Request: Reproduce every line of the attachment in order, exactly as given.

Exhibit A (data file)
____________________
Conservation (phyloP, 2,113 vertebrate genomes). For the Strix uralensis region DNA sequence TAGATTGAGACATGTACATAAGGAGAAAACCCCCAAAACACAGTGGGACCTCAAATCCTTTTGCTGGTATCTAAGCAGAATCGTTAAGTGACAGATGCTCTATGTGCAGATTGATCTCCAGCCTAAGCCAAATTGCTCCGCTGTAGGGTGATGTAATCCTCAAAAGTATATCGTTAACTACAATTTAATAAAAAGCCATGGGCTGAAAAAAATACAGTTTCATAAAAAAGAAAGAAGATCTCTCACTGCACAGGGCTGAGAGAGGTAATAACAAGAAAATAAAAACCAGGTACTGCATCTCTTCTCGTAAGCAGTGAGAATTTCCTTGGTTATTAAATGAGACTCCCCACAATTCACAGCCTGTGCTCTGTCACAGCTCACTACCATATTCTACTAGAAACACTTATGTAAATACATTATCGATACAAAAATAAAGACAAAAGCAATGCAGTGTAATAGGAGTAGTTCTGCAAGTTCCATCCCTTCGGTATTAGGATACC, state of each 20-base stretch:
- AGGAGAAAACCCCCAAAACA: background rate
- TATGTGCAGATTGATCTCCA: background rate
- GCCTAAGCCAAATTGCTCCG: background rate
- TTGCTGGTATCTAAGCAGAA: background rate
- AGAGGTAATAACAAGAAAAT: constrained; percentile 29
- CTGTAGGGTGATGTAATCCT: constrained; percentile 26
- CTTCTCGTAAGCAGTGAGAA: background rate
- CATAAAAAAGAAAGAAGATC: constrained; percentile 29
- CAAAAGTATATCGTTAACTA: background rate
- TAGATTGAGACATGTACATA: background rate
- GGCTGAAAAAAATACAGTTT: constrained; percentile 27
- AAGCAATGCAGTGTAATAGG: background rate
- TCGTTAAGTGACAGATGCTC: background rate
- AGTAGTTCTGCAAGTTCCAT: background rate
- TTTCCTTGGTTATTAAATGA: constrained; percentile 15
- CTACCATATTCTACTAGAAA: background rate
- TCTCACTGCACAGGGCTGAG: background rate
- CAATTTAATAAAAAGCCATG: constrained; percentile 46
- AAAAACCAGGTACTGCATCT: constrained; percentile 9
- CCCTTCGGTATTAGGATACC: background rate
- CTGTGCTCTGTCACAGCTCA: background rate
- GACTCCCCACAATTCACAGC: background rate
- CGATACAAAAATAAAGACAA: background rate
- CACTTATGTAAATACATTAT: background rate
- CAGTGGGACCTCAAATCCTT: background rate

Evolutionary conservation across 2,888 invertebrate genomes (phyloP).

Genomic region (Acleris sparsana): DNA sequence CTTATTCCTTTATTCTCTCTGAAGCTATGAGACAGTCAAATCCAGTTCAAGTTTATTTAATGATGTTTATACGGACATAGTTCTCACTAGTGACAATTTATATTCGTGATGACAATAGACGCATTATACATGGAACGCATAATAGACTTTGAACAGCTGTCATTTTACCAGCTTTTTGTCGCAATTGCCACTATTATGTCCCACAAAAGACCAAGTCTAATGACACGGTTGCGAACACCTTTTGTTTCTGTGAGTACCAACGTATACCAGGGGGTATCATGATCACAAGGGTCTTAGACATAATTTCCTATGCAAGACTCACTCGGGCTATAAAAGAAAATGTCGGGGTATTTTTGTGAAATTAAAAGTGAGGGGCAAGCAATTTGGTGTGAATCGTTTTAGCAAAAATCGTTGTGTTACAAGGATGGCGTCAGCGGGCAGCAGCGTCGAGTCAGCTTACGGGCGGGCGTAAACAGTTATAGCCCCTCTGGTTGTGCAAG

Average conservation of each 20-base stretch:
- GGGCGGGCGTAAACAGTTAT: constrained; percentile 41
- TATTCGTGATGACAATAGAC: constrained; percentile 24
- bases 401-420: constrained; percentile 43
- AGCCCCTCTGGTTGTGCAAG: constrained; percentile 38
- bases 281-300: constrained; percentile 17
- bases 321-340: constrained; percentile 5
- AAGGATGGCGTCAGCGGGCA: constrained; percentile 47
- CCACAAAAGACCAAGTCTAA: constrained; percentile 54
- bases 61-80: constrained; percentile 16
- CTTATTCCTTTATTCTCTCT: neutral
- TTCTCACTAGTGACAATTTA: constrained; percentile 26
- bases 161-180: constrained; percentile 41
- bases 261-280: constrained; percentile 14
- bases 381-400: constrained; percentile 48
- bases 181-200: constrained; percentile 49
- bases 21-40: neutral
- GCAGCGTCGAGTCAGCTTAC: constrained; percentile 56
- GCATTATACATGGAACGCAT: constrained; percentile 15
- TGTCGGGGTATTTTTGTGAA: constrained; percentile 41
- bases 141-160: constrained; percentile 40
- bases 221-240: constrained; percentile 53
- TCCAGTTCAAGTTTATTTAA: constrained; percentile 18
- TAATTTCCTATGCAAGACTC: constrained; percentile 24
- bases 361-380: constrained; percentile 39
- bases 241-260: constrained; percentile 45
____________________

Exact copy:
Conservation (phyloP, 2,113 vertebrate genomes). For the Strix uralensis region DNA sequence TAGATTGAGACATGTACATAAGGAGAAAACCCCCAAAACACAGTGGGACCTCAAATCCTTTTGCTGGTATCTAAGCAGAATCGTTAAGTGACAGATGCTCTATGTGCAGATTGATCTCCAGCCTAAGCCAAATTGCTCCGCTGTAGGGTGATGTAATCCTCAAAAGTATATCGTTAACTACAATTTAATAAAAAGCCATGGGCTGAAAAAAATACAGTTTCATAAAAAAGAAAGAAGATCTCTCACTGCACAGGGCTGAGAGAGGTAATAACAAGAAAATAAAAACCAGGTACTGCATCTCTTCTCGTAAGCAGTGAGAATTTCCTTGGTTATTAAATGAGACTCCCCACAATTCACAGCCTGTGCTCTGTCACAGCTCACTACCATATTCTACTAGAAACACTTATGTAAATACATTATCGATACAAAAATAAAGACAAAAGCAATGCAGTGTAATAGGAGTAGTTCTGCAAGTTCCATCCCTTCGGTATTAGGATACC, state of each 20-base stretch:
- AGGAGAAAACCCCCAAAACA: background rate
- TATGTGCAGATTGATCTCCA: background rate
- GCCTAAGCCAAATTGCTCCG: background rate
- TTGCTGGTATCTAAGCAGAA: background rate
- AGAGGTAATAACAAGAAAAT: constrained; percentile 29
- CTGTAGGGTGATGTAATCCT: constrained; percentile 26
- CTTCTCGTAAGCAGTGAGAA: background rate
- CATAAAAAAGAAAGAAGATC: constrained; percentile 29
- CAAAAGTATATCGTTAACTA: background rate
- TAGATTGAGACATGTACATA: background rate
- GGCTGAAAAAAATACAGTTT: constrained; percentile 27
- AAGCAATGCAGTGTAATAGG: background rate
- TCGTTAAGTGACAGATGCTC: background rate
- AGTAGTTCTGCAAGTTCCAT: background rate
- TTTCCTTGGTTATTAAATGA: constrained; percentile 15
- CTACCATATTCTACTAGAAA: background rate
- TCTCACTGCACAGGGCTGAG: background rate
- CAATTTAATAAAAAGCCATG: constrained; percentile 46
- AAAAACCAGGTACTGCATCT: constrained; percentile 9
- CCCTTCGGTATTAGGATACC: background rate
- CTGTGCTCTGTCACAGCTCA: background rate
- GACTCCCCACAATTCACAGC: background rate
- CGATACAAAAATAAAGACAA: background rate
- CACTTATGTAAATACATTAT: background rate
- CAGTGGGACCTCAAATCCTT: background rate

Evolutionary conservation across 2,888 invertebrate genomes (phyloP).

Genomic region (Acleris sparsana): DNA sequence CTTATTCCTTTATTCTCTCTGAAGCTATGAGACAGTCAAATCCAGTTCAAGTTTATTTAATGATGTTTATACGGACATAGTTCTCACTAGTGACAATTTATATTCGTGATGACAATAGACGCATTATACATGGAACGCATAATAGACTTTGAACAGCTGTCATTTTACCAGCTTTTTGTCGCAATTGCCACTATTATGTCCCACAAAAGACCAAGTCTAATGACACGGTTGCGAACACCTTTTGTTTCTGTGAGTACCAACGTATACCAGGGGGTATCATGATCACAAGGGTCTTAGACATAATTTCCTATGCAAGACTCACTCGGGCTATAAAAGAAAATGTCGGGGTATTTTTGTGAAATTAAAAGTGAGGGGCAAGCAATTTGGTGTGAATCGTTTTAGCAAAAATCGTTGTGTTACAAGGATGGCGTCAGCGGGCAGCAGCGTCGAGTCAGCTTACGGGCGGGCGTAAACAGTTATAGCCCCTCTGGTTGTGCAAG

Average conservation of each 20-base stretch:
- GGGCGGGCGTAAACAGTTAT: constrained; percentile 41
- TATTCGTGATGACAATAGAC: constrained; percentile 24
- bases 401-420: constrained; percentile 43
- AGCCCCTCTGGTTGTGCAAG: constrained; percentile 38
- bases 281-300: constrained; percentile 17
- bases 321-340: constrained; percentile 5
- AAGGATGGCGTCAGCGGGCA: constrained; percentile 47
- CCACAAAAGACCAAGTCTAA: constrained; percentile 54
- bases 61-80: constrained; percentile 16
- CTTATTCCTTTATTCTCTCT: neutral
- TTCTCACTAGTGACAATTTA: constrained; percentile 26
- bases 161-180: constrained; percentile 41
- bases 261-280: constrained; percentile 14
- bases 381-400: constrained; percentile 48
- bases 181-200: constrained; percentile 49
- bases 21-40: neutral
- GCAGCGTCGAGTCAGCTTAC: constrained; percentile 56
- GCATTATACATGGAACGCAT: constrained; percentile 15
- TGTCGGGGTATTTTTGTGAA: constrained; percentile 41
- bases 141-160: constrained; percentile 40
- bases 221-240: constrained; percentile 53
- TCCAGTTCAAGTTTATTTAA: constrained; percentile 18
- TAATTTCCTATGCAAGACTC: constrained; percentile 24
- bases 361-380: constrained; percentile 39
- bases 241-260: constrained; percentile 45